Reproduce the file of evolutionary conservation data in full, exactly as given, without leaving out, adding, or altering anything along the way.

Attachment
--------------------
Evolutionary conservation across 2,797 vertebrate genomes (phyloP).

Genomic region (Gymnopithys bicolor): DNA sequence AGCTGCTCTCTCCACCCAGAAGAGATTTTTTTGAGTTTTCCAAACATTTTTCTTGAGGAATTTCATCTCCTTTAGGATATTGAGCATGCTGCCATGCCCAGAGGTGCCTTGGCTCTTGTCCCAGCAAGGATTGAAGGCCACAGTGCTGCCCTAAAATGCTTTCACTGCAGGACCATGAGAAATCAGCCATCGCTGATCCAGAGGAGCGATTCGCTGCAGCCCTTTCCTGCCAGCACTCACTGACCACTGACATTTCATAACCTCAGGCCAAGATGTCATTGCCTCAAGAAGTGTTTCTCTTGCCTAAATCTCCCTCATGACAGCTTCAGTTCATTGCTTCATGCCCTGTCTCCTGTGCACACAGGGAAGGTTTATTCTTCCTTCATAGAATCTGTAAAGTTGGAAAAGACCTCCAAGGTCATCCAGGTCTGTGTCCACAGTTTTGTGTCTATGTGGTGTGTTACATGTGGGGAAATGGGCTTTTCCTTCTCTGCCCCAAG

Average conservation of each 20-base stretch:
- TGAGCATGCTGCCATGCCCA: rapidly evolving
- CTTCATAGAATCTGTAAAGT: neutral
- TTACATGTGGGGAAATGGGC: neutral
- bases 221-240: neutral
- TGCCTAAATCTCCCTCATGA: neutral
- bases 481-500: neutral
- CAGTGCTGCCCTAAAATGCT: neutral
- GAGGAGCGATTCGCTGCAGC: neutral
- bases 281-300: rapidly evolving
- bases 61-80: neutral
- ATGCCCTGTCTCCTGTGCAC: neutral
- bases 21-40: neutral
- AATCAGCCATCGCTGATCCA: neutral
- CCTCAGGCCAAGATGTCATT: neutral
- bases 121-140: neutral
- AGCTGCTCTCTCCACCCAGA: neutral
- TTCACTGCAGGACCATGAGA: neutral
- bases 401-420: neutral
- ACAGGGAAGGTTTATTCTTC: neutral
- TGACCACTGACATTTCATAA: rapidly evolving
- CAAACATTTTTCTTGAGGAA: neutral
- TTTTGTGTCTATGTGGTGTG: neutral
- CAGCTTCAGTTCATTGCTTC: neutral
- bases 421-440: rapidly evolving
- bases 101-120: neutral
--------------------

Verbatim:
Evolutionary conservation across 2,797 vertebrate genomes (phyloP).

Genomic region (Gymnopithys bicolor): DNA sequence AGCTGCTCTCTCCACCCAGAAGAGATTTTTTTGAGTTTTCCAAACATTTTTCTTGAGGAATTTCATCTCCTTTAGGATATTGAGCATGCTGCCATGCCCAGAGGTGCCTTGGCTCTTGTCCCAGCAAGGATTGAAGGCCACAGTGCTGCCCTAAAATGCTTTCACTGCAGGACCATGAGAAATCAGCCATCGCTGATCCAGAGGAGCGATTCGCTGCAGCCCTTTCCTGCCAGCACTCACTGACCACTGACATTTCATAACCTCAGGCCAAGATGTCATTGCCTCAAGAAGTGTTTCTCTTGCCTAAATCTCCCTCATGACAGCTTCAGTTCATTGCTTCATGCCCTGTCTCCTGTGCACACAGGGAAGGTTTATTCTTCCTTCATAGAATCTGTAAAGTTGGAAAAGACCTCCAAGGTCATCCAGGTCTGTGTCCACAGTTTTGTGTCTATGTGGTGTGTTACATGTGGGGAAATGGGCTTTTCCTTCTCTGCCCCAAG

Average conservation of each 20-base stretch:
- TGAGCATGCTGCCATGCCCA: rapidly evolving
- CTTCATAGAATCTGTAAAGT: neutral
- TTACATGTGGGGAAATGGGC: neutral
- bases 221-240: neutral
- TGCCTAAATCTCCCTCATGA: neutral
- bases 481-500: neutral
- CAGTGCTGCCCTAAAATGCT: neutral
- GAGGAGCGATTCGCTGCAGC: neutral
- bases 281-300: rapidly evolving
- bases 61-80: neutral
- ATGCCCTGTCTCCTGTGCAC: neutral
- bases 21-40: neutral
- AATCAGCCATCGCTGATCCA: neutral
- CCTCAGGCCAAGATGTCATT: neutral
- bases 121-140: neutral
- AGCTGCTCTCTCCACCCAGA: neutral
- TTCACTGCAGGACCATGAGA: neutral
- bases 401-420: neutral
- ACAGGGAAGGTTTATTCTTC: neutral
- TGACCACTGACATTTCATAA: rapidly evolving
- CAAACATTTTTCTTGAGGAA: neutral
- TTTTGTGTCTATGTGGTGTG: neutral
- CAGCTTCAGTTCATTGCTTC: neutral
- bases 421-440: rapidly evolving
- bases 101-120: neutral